Bye Bye Uncle Ben
OK, what’s next, murder hornets? Watching two major issues monopolize our daily lives in the past four months has made our heads spin like Linda Blair in The Exorcist. As if it wasn’t bizarre and challenging enough to have a pandemic transform the way we live and breathe, we’re now deep into an exploration of the 400 year-old issue of this country’s systemic racism. (Which is only about 400 years too late, but we’ll take it).
If the protests and rallies, online petitions, around the clock media coverage and social media accounts chock full of information haven’t convinced you this is more than just a moment, note that major companies are examining their racially stereotyped brands and taking action to alter their names and packaging.
By the end of 2020, Quaker & PepsiCo’s pancake and syrup brand will not only remove the image of “Aunt Jemima,” but also do a name change. Mars is “evaluating all possibilities” when it comes to their Uncle Ben’s rice product and is looking to evolve the name and brand identity. Parent company Conagra is conducting a complete review of their brand and packaging for Mrs. Butterworth, and B&G Foods is also doing an immediate review of its Cream of Wheat brand. Those are some major rebranding efforts! But this is the impact of George Floyd’s death. The smart companies are making an effort to take a fresh look at their products and practices in order to address this moment. Nike and Target have already made Juneteenth a paid holiday for their employees.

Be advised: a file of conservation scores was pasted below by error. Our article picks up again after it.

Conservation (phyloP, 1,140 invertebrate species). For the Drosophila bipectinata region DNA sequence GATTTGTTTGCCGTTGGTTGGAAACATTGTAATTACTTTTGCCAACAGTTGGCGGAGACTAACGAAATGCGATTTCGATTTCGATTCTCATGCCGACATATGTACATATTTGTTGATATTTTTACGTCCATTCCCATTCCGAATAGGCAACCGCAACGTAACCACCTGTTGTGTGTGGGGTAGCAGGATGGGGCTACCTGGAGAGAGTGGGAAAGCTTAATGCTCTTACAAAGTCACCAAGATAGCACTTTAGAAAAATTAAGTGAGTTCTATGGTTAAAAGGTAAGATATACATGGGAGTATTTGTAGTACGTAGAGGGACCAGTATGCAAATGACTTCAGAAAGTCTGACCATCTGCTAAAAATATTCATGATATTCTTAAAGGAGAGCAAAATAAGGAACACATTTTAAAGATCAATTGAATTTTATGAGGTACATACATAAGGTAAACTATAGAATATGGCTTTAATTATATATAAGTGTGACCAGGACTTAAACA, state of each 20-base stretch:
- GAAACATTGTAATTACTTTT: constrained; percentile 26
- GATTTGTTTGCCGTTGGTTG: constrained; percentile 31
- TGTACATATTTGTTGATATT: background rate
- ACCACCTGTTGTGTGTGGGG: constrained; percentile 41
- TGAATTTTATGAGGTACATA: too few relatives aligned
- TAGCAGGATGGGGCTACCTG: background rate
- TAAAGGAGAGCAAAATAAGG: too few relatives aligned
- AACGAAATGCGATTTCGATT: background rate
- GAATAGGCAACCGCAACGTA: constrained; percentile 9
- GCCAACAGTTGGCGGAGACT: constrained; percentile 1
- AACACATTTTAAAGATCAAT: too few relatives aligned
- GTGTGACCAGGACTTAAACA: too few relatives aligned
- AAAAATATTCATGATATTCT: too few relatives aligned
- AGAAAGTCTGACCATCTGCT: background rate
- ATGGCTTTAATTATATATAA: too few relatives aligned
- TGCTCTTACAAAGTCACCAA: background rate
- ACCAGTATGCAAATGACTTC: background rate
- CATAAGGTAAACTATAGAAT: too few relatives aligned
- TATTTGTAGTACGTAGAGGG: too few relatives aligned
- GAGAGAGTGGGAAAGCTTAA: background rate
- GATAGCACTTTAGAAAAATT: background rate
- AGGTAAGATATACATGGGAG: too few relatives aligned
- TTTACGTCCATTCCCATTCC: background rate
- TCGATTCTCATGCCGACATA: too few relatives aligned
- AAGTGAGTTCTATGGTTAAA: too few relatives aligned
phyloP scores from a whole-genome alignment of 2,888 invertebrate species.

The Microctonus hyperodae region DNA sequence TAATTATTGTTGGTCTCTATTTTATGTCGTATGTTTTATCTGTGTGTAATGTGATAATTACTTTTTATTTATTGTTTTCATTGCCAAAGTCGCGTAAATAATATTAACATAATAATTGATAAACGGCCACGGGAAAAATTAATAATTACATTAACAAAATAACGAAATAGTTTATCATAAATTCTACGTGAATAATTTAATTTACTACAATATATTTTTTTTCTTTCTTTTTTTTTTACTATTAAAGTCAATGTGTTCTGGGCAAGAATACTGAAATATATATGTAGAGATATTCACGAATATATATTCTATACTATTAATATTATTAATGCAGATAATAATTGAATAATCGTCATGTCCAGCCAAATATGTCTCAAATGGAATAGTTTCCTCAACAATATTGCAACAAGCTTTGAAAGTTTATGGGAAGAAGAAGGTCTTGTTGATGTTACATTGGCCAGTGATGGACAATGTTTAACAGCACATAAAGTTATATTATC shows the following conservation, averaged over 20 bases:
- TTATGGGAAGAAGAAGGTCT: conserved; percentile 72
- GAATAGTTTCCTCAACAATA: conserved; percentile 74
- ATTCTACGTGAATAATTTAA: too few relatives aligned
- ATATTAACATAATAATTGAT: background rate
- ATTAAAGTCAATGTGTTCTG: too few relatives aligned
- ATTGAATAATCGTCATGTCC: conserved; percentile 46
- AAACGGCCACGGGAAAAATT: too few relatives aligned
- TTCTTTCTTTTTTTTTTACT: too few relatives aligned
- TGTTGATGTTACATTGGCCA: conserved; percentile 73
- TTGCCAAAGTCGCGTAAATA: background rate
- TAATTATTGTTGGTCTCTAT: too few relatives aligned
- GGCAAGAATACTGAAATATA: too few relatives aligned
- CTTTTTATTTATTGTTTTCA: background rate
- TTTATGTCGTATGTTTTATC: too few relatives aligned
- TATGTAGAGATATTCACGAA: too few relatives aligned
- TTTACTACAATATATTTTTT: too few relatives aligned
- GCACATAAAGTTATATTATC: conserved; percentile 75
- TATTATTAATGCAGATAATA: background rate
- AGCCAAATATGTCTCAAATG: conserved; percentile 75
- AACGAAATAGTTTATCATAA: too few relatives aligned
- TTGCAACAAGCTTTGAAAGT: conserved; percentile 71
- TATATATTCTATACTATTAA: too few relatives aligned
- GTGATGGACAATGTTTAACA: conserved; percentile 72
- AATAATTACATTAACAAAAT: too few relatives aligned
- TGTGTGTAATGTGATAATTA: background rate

These are very expensive alterations and we find this hopeful. Of course, we’re not so naïve as to think that systemic racism will be solved by no longer having “Aunt Jemima” at our breakfast table, but the commitment seems to say that this is an issue that’s being taken seriously by some major players. This movement is asking that we make large changes, like analyzing our bias and inequity in education and the workplace, as well as smaller changes, like the language we use, where we shop, how we can make sure to call out racism when we see it. It has to start somewhere.
The world feels wobbly right now with a pandemic, lack of political leadership, and police brutality so horrific that an entire movement has taken over our attention. How advertising responds is telling. If saying see ya later to racially insensitive brands means anything, we may be heading for a better place.